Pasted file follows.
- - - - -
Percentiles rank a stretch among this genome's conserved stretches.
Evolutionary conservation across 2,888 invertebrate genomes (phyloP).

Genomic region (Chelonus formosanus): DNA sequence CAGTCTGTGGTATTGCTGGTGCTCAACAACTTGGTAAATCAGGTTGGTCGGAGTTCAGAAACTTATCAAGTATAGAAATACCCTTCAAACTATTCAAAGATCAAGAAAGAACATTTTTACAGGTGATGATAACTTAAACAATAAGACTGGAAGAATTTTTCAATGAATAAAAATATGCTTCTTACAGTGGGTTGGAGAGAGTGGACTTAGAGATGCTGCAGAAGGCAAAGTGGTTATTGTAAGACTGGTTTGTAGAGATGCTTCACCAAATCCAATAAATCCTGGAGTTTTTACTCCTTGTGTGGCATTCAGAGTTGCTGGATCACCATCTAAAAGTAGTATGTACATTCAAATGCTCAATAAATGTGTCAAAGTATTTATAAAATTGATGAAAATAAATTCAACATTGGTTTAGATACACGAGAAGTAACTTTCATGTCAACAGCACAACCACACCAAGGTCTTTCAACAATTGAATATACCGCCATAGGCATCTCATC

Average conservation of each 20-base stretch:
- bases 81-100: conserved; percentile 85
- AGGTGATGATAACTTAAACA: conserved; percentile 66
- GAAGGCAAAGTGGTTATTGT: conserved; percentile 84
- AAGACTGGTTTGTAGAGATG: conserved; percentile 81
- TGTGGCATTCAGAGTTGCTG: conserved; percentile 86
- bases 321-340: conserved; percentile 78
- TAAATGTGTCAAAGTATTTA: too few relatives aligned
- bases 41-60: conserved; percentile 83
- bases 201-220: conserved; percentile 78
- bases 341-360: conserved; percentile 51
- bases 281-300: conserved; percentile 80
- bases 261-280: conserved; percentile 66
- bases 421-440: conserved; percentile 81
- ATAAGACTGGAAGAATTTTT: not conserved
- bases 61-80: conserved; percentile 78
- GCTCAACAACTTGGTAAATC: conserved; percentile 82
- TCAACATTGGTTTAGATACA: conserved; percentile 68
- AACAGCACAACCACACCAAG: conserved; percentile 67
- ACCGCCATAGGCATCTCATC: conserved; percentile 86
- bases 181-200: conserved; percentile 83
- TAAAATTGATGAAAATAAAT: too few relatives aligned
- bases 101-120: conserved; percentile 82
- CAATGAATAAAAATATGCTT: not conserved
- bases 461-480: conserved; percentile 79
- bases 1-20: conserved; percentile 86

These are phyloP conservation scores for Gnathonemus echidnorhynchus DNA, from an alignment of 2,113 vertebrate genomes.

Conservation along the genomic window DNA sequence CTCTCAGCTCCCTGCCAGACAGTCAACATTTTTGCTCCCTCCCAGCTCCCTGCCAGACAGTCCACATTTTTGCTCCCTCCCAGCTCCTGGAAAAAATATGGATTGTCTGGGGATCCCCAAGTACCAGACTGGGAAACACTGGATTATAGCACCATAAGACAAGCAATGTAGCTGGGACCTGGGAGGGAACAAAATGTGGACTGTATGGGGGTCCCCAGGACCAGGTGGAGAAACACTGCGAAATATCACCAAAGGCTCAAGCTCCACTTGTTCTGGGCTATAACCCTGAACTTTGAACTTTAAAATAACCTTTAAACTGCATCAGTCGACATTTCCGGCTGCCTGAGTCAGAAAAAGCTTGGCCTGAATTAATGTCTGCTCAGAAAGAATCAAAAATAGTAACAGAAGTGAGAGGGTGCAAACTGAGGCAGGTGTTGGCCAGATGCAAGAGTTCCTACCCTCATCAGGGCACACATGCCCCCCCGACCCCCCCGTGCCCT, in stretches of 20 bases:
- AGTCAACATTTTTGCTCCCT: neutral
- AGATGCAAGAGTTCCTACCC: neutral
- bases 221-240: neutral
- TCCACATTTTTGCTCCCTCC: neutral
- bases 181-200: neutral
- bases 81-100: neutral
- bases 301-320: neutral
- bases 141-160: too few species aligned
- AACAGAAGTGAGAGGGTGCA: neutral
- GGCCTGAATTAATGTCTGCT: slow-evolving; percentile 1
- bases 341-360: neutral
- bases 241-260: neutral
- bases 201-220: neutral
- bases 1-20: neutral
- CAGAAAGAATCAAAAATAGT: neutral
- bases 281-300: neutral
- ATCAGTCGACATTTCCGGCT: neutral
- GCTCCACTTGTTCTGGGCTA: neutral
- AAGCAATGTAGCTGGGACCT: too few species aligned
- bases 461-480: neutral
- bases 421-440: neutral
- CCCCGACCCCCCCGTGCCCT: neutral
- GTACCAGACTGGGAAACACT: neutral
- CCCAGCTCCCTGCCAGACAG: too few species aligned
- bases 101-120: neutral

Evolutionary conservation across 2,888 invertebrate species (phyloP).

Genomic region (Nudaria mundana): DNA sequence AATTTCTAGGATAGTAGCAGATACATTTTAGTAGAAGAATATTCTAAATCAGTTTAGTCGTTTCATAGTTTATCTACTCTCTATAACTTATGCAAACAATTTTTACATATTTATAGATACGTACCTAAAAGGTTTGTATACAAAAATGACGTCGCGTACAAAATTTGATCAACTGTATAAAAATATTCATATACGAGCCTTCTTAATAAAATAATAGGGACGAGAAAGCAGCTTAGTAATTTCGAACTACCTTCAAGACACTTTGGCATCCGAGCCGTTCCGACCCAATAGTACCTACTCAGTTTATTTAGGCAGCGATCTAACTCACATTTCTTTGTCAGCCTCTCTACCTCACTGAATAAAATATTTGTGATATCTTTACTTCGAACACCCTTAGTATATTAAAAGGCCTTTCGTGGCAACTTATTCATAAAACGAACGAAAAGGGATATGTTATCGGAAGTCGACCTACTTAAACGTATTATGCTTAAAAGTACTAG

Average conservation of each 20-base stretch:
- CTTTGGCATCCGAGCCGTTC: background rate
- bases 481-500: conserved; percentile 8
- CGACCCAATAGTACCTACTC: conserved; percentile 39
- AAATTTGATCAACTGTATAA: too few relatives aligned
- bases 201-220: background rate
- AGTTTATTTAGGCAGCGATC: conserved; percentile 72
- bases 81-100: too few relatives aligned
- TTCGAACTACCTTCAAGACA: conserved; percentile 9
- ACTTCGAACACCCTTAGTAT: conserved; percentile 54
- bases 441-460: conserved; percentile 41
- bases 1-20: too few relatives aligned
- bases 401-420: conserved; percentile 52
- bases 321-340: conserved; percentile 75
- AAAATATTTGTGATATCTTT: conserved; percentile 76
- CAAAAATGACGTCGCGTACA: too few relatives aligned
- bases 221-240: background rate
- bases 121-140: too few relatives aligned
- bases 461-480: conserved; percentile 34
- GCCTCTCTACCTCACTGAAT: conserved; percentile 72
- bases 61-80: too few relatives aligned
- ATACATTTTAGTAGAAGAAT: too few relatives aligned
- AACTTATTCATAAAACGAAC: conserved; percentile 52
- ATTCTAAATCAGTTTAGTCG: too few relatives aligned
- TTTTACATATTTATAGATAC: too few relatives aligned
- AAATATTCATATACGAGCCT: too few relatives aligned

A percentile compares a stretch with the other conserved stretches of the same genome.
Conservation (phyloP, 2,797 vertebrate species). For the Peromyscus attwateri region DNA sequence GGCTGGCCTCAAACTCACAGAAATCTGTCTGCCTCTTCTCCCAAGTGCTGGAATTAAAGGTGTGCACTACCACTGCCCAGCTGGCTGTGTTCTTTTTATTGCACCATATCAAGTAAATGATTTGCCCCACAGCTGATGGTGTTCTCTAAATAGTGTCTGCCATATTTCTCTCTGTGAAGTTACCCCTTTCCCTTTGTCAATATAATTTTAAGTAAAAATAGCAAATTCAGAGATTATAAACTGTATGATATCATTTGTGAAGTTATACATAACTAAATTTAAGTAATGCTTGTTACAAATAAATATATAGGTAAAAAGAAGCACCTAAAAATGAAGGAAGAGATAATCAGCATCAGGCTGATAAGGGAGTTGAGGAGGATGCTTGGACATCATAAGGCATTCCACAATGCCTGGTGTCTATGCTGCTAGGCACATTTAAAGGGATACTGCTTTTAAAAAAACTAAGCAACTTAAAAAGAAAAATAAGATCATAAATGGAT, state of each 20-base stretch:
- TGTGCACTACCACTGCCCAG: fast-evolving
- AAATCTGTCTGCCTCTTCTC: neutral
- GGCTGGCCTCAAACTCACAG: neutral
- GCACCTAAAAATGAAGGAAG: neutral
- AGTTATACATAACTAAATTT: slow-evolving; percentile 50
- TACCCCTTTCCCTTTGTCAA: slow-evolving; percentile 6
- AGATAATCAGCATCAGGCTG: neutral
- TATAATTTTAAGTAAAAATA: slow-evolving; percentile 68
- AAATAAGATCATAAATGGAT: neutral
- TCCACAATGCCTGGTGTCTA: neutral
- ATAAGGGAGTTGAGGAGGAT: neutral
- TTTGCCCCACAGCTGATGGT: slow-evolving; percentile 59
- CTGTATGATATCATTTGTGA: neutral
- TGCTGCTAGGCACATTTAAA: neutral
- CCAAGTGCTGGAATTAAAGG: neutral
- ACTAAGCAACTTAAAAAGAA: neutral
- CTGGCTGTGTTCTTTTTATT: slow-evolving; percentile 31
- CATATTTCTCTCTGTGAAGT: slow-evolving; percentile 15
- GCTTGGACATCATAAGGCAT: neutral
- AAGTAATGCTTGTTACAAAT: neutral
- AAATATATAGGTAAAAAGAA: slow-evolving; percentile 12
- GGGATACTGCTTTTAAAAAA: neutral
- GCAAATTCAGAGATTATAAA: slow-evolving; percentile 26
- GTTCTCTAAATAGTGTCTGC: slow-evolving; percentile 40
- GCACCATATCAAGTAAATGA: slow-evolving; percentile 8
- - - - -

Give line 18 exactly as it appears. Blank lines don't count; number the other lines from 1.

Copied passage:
- ATAAGACTGGAAGAATTTTT: not conserved